Pennard Plants and Roots and Shoots celebrate Kipling's 150th anniversary

Pennard Plants and Roots and Shoots celebrate Kipling’s 150th anniversary

“This should really be the goodwill garden,” says Roots and Shoots Director Linda Philips of the Rudyard Kipling inspired garden the London charity is creating in the Grand Pavilion at Chelsea Flower Show with Pennard Plants. #Chelsea #Garden #Horticulture

“It’s built on many thousands of pounds of goodwill and generosity and very little money, £5,740 to be exact. Not your typical Chelsea garden for sure but it has been made by horticultural professionals who have put everything into creating something beautiful and memorable.”

The Glory of the Garden, which celebrates the 150th anniversary of Kipling’s birth, marks Pennard Plants and Roots and Shoots’ third Chelsea collaboration. Both previous gardens won medals.

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“It’s the soul of Miss Jekyll – pale yellows, blues and cream”, says Kew trained horticulturist and landscape architect Tony Danford who has designed the Edwardian themed garden. Wisteria, roses and vines clamber over the soaring Harold Peto inspired pergola, which divides the formal borders of foxgloves, delphiniums, day lilies, alliums, iris, peonies and other herbaceous perennials, from the business end – the potting bench and ‘cold-frames’, of the poem. Here the hard work of ‘..the gardeners, the men and ‘prentice boys..’ has produced perfect rows of onions, lettuces, beans, cabbages and potatoes. A herb planted potager, surrounded by a low box hedge, with a pedestalled bird bath in its centre, grows herbs for the table.


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The young horticulture students at Roots and Shoots are taught that ’half a proper gardener’s work is done upon his knees’. As Kipling explains, ‘…such gardens are not made by singing ‘Oh how beautiful!’ and sitting in the shade.’

Roots and Shoots’ students are disadvantaged young people from the inner city and the opportunity to be part of a Chelsea garden is special: as well as gaining practical and social skills, they experience success and recognition, not part of life for many thus far. Explains Linda Phillips, “A garden has a place for everyone’s skills and abilities. Kipling wrote, ‘For the Glory of the Garden occupieth all who come’. This is a great part of the Roots and Shoots ethos.”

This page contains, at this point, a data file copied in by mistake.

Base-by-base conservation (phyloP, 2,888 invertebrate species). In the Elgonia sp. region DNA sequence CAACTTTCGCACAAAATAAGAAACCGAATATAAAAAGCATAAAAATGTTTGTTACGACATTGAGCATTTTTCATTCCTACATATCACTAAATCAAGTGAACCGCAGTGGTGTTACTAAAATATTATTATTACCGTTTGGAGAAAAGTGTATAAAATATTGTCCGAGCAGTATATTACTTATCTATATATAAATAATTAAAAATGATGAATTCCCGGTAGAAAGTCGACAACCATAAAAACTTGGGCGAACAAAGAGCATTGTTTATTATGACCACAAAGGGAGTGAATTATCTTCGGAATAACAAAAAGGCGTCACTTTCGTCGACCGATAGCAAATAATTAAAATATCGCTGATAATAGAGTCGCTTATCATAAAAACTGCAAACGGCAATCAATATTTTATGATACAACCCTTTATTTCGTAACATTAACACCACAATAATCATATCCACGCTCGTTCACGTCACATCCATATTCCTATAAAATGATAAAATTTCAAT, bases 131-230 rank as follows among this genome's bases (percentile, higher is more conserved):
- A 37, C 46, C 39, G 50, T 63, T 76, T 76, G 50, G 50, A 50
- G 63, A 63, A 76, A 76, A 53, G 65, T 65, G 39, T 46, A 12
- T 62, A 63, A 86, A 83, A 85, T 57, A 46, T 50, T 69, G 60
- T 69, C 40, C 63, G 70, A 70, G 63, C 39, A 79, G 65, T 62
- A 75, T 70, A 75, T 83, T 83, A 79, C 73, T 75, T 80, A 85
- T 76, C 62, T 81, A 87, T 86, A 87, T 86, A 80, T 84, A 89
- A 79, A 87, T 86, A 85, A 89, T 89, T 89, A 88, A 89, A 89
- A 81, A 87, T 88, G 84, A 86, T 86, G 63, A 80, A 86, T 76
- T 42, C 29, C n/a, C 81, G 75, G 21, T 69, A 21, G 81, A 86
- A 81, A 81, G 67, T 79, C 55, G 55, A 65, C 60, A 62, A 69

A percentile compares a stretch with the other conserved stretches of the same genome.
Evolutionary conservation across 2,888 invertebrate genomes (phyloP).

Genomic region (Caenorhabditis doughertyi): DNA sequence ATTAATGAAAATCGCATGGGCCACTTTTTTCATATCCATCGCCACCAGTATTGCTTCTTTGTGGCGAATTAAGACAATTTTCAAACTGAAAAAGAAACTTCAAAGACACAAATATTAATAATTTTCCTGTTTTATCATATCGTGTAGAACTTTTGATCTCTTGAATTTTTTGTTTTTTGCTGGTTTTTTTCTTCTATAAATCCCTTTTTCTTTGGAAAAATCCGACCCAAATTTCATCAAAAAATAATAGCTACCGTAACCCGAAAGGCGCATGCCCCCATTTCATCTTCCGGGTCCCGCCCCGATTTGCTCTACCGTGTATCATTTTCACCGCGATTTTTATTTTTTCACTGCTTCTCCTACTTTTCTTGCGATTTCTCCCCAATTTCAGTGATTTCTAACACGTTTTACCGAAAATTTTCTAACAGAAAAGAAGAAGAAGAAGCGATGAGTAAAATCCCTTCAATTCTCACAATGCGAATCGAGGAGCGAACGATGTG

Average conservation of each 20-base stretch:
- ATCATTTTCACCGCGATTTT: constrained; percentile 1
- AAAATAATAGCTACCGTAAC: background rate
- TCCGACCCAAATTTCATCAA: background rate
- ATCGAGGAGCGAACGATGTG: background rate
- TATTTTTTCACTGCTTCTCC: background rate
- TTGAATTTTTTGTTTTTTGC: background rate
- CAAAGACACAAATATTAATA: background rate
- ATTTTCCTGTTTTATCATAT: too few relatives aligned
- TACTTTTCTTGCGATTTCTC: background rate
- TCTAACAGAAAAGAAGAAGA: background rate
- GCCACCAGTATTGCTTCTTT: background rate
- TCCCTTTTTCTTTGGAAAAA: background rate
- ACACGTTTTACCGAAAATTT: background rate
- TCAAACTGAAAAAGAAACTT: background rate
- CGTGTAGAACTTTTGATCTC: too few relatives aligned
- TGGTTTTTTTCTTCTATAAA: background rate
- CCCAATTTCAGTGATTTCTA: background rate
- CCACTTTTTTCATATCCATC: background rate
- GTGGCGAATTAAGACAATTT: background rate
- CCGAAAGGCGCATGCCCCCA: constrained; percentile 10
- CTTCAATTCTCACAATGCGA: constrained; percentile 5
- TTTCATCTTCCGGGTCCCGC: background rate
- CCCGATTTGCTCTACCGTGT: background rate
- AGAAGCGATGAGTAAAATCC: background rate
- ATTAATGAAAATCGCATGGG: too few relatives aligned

“Kipling’s poem says it all – the garden would be nothing without the gardeners!”says Pennard Plants’ Chris Smith. “Pennard Plants are pleased and proud to be working with the team at Roots and Shoots to create a third exhibit at the world famous Chelsea Flower Show. We always try to stage something new and thought provoking and I believe 2015 will be no exception. The design by Tony Danford, who has worked on our other two collaborations, is amazing and brings together a glorious English garden from the Edwardian period whilst emphasising the work and skill needed to cultivate plants to this high standard.”

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“To get a garden of Chelsea standard would cost many thousands of pounds, so we have had to ask a lot of favours to make The Glory of the Garden happen,” says Linda Phillips. “Tony Danford has designed the garden and planting plan and our builder friend Joe Maher and his team have done the construction.” Bord na Móna UK has donated all the organic peat free compost. Staff and volunteers at Roots and Shoots and Pennard Plants will plant the garden on site at Chelsea and students will welcome visitors and hand out tussie mussies made by the floristry trainees from flowers gathered from Roots and Shoots acclaimed Wild Garden.

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Steve Ott
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